Thomas Halloran


American artist Thomas Halloran was born in Cambridge, Massachusetts and is a graduate of The School of the Museum of Fine Arts Boston. He has shown in museums and galleries in New York, Boston, Atlanta, Dublin and London. Most known for his “Beethoven Death Mask Variations".  He now resides in Berlin where he is currently focusing on his latest series of paintings “The Nuclear Tombs” that confront our very existence.

Nuclear Tombs

In my latest series of paintings based on the ruins of nuclear power plants and other industrial wastelands I attempt to add a romantic twist of nostalgia to a subject that is so often treated with contempt. Rather than using contemporary eyes and prejudices I prefer to imagine myself as a visitor from another realm or time trying to comprehend what purpose these monumental ruins could have served. Were they sacred temples of sacrifice, colossal tombs or castle like towers of another civilization? Of course we realize that they are the cooling towers of nuclear power plants thus reminding the viewer of the possible consequences of our modern comforts and incessant consumption of energy.

The first four paintings of the series are that of Three Mile Island’s iconic cooling towers.  They appear as colossal megalithic ruins of modern industrial power rising from the mist of the Susquehanna River below that surround them like a moat around a castle. The towers obfuscate in the mist of the river and that of their own plumes of toxic steam integrating with the clouds above. In the foreground is a wasteland of rock and debris emerging from the mist of the river that emits the reflections of the giant towers. All the elements are at play here water, fire, sky and stone making Three Mile Island and other nuclear reactors an intimidating yet alluring motif for painting.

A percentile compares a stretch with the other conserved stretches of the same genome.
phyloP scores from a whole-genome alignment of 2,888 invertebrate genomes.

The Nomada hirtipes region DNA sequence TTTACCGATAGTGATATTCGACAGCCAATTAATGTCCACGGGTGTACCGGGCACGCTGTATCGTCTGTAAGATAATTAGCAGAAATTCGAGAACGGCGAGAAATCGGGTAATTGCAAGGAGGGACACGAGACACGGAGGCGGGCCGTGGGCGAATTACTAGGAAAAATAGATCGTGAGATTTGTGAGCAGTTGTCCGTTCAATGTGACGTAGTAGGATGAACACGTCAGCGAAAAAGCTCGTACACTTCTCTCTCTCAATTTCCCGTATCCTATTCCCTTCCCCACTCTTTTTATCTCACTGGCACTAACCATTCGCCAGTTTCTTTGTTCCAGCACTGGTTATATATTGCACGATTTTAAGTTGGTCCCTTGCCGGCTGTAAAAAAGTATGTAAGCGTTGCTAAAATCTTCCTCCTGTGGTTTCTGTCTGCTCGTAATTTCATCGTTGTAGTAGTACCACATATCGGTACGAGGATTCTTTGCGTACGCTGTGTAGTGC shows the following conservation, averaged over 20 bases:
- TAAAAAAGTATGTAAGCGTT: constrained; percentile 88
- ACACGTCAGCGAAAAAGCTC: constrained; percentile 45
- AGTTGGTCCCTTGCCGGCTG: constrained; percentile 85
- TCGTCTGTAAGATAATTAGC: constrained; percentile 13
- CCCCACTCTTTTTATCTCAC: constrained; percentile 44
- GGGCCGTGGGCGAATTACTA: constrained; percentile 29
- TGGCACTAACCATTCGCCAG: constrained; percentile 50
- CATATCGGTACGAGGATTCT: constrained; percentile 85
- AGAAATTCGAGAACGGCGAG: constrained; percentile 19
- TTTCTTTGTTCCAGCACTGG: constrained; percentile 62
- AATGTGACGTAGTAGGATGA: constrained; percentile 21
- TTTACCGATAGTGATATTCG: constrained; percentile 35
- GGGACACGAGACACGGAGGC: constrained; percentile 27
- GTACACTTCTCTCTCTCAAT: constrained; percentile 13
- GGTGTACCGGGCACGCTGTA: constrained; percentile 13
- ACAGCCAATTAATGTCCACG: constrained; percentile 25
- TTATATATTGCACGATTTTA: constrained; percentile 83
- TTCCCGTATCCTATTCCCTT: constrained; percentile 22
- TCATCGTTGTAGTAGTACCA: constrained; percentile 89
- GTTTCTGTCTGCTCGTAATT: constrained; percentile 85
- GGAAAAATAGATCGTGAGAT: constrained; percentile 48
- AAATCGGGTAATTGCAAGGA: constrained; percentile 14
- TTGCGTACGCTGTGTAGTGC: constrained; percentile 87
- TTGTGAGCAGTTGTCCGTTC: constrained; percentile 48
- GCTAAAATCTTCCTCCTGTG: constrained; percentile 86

By painting these industrialized motifs with the same veneration one would give to Stonehenge, the Pyramids or other megalithic ruins of the past I am able to perceive this subject with a sense of romantic nostalgia and awe.  To achieve this I manipulate the paint into a thick crusty paste while working on an industrial scale to give the work a monumental presence.  I apply the paint with trowels, knives, steel wool or whatever I can get my hands on. When the paint is dry I then sand and scrape the paintings with knives and razors to distress and give the surface the ruff topographical quality that I seek. The distressed surface gives the work an ancient feel coupled with the monumental scale one can have no doubt of the significance these mysteries structure most have held.

We often reflect on the past with a sense of nostalgia and the future with hope and imagination but what about the present.   We live and work in large prefabricated world of synthetic environments, much of our current reality is a virtual one.  Buildings replace caves, TV sets replaces fire and story tellers, and malls have replaced the village market. We pay more attention to a cell phone than those in our presence. Everything from what we eat, wear and own come from distant factories that are powered by not so distant power plants. What are we evolving into and does anything really matter beyond our immediate modern comforts and needs? Is anything sacred anymore?

We may have changed a lot but the striking similarities of our early ancestors and who we are today is not lost on me. Nor are the visual likenesses of the megalithic standing stones and the nuclear cooling towers and other structures we build today. So with this series of paintings I try to reinterpret a modern eyesore into a sacred monumental place of mystery and contemplation while asking the viewer to reflect upon our path of progress all the while attempting to make that which is ugly in life beautiful in art.